Is Panzers Stuck in the Mud?25 Jun 2005 0
Codename Panzers: Bittersweet Success Breeds Changes
"Bittersweet", was how Mario Kroll, CDV's North American Marketing and Public Relations Director, described the success of Codename Panzers: Phase One in a recent interview. The World War II strategy title was released in North America last fall, yet despite strong review scores (averaging 82%) the game fell well short of its expected US sales figures. Considering more than a quarter of PC game sales in 2004 were strategy titles, Panzers' success among critics should've translated to meteoric commercial success. So what happened?
Part of the problem was Panzers' timing. "We released Phase One in the United States in Q4 against some really stiff competition," Kroll admits. ?The game had previously released in Germany mid-summer, but the level of interest and coverage simply hadn?t reached what we felt was an appropriate level, so we delayed the release in this country and went on a massive PR campaign across North America.?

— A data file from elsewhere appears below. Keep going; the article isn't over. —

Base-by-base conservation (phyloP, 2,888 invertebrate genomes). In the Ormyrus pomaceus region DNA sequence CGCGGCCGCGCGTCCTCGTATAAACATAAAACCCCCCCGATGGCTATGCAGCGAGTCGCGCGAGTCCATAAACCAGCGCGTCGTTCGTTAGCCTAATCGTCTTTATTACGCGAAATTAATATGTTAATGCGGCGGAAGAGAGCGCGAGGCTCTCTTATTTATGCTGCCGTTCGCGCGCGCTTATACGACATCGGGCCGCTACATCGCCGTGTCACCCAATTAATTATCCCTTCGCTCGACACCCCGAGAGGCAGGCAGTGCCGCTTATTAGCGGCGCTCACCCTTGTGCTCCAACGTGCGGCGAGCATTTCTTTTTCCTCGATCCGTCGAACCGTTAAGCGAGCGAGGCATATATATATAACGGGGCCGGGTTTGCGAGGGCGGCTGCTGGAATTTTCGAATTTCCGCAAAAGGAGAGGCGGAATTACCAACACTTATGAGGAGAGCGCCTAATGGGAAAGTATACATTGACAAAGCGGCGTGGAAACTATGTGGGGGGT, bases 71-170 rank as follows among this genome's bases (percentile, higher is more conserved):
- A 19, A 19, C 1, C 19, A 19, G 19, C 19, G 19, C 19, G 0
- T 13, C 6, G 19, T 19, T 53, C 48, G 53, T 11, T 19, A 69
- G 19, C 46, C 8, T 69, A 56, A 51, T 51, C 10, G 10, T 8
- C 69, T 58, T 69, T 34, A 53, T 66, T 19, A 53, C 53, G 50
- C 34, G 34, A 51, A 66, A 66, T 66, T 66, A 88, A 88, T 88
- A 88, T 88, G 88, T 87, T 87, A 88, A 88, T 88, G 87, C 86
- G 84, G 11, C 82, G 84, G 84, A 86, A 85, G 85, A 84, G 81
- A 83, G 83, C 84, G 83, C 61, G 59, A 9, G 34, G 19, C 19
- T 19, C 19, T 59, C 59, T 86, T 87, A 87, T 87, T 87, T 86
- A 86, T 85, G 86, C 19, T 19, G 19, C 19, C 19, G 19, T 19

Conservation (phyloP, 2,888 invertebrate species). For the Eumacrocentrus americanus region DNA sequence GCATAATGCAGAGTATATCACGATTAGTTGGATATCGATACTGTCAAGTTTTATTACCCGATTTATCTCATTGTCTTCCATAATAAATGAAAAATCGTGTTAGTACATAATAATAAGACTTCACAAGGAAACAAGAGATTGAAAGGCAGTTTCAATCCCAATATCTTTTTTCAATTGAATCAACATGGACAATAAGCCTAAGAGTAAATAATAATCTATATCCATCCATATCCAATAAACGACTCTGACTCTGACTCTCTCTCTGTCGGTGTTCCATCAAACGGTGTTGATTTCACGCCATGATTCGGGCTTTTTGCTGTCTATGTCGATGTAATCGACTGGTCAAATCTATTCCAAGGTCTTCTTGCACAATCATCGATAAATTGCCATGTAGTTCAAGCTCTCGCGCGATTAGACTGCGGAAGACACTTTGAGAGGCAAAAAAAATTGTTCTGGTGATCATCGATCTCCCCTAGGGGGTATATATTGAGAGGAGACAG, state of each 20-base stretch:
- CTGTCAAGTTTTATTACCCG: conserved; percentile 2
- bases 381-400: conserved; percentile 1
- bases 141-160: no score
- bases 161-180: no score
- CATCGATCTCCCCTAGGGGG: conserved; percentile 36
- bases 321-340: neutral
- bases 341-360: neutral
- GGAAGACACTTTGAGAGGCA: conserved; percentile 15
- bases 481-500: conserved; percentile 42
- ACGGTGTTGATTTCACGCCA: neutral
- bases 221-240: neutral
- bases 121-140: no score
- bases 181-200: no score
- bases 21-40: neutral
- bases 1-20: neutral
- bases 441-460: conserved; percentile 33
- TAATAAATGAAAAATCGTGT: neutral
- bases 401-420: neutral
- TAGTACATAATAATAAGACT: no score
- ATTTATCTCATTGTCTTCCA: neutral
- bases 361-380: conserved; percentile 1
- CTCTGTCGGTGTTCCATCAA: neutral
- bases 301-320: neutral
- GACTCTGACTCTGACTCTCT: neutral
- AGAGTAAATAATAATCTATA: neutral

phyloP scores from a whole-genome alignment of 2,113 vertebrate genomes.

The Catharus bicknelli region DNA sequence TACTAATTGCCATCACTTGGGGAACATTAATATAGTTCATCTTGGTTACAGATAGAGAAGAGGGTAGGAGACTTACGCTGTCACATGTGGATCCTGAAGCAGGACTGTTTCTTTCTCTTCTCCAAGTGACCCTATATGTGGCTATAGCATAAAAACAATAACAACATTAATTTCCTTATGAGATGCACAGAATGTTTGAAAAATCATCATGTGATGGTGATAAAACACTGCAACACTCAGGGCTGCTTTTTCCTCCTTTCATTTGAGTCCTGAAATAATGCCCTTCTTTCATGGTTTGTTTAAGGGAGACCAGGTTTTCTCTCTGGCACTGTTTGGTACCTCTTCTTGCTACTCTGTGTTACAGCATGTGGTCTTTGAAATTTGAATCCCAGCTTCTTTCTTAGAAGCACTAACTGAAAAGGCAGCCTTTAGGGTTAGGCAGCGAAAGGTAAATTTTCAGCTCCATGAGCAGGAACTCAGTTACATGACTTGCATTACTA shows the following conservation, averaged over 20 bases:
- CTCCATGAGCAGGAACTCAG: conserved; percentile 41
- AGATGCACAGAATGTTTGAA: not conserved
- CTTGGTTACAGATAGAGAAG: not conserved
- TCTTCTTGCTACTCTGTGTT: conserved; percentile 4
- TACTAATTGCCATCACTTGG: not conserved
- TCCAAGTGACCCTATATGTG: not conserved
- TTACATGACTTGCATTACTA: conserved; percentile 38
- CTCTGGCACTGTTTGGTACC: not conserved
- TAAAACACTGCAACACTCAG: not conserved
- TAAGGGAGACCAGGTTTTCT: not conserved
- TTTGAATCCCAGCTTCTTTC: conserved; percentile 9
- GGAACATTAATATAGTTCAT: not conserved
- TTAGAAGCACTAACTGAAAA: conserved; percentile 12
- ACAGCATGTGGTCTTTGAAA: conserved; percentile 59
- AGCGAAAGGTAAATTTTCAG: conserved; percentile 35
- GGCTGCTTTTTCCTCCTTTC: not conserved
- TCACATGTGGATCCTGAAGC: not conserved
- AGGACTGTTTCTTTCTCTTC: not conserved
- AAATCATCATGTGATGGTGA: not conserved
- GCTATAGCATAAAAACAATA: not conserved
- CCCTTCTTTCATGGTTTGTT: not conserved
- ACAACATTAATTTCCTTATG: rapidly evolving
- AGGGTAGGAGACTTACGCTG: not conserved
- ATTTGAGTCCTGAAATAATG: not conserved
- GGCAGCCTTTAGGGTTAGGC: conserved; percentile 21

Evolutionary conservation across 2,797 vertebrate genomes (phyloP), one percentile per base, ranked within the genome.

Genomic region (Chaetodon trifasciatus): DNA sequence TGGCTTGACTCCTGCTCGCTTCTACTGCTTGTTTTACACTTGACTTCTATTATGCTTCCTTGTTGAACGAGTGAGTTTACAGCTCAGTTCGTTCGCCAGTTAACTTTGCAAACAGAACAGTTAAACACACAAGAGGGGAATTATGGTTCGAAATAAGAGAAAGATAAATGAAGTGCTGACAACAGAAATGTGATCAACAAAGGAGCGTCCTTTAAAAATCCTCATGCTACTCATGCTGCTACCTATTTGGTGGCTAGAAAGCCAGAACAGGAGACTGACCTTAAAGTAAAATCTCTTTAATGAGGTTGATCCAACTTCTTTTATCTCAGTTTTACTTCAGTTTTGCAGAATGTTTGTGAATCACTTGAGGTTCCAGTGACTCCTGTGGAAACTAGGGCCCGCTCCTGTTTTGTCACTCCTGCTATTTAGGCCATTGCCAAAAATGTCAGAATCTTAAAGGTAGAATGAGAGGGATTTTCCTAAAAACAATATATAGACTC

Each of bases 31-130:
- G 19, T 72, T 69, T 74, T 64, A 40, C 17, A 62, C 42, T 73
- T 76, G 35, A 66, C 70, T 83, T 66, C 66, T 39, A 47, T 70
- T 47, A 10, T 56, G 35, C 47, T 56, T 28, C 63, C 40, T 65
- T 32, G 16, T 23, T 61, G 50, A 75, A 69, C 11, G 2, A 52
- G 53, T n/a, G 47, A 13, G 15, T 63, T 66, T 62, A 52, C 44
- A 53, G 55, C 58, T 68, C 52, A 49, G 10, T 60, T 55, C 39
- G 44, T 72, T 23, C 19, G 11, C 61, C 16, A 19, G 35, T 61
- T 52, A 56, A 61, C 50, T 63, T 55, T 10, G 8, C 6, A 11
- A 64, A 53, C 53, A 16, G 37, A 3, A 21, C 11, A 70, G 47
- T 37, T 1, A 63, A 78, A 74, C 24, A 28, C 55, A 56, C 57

Panzers hit North American store shelves early in October 2004, in the midst of dozens of other tremendously popular franchises. CDV's title had to compete with shelf space against such marquee strategy titles as Rome: Total War, Warhammer: Dawn of War, and Full Spectrum Warrior, not to mention the hugely popular DOOM 3, Half-Life 2, The Sims 2, and World of Warcraft titles.
Other problems hounded Panzers' release in the US, including a premium $50 pricetag, negative buzz among a small number of early adopters, a disk manufacturing problem, and cultural differences which made the German-developed game less appealing to American audiences. Since the game's script and tongue-in-cheek humor was written by Hungarian developer Stormregion with an eye toward Europe, the translation suffered and came across as odd European humor, lost on English-speaking consumers. Hardcore fans that imported Codename Panzers into the US before its September release were disappointed to find the game lacked the historical authenticity they were hoping for.
Kroll argues consumers have built-in expectations with historical titles. ?Whenever a title is set in World War II, particularly with real time strategy titles, often fans simply expect a fully historically accurate depiction. That was never the purpose of Panzers, and I think some of that was also lost upon audiences, resulting in mismatches between expectations and delivery.?
The game's tank-rushing, explosive Hollywood-styled combat translated into a more action-RTS feel geared towards casual gamers, which didn't go over well with the grognard importers. These problems created unfavorable word-of-mouth buzz on game forums, and between the game's European release and its North American release nearly three months later, Kroll believes these factors significantly affected Panzers' potential for success in the US.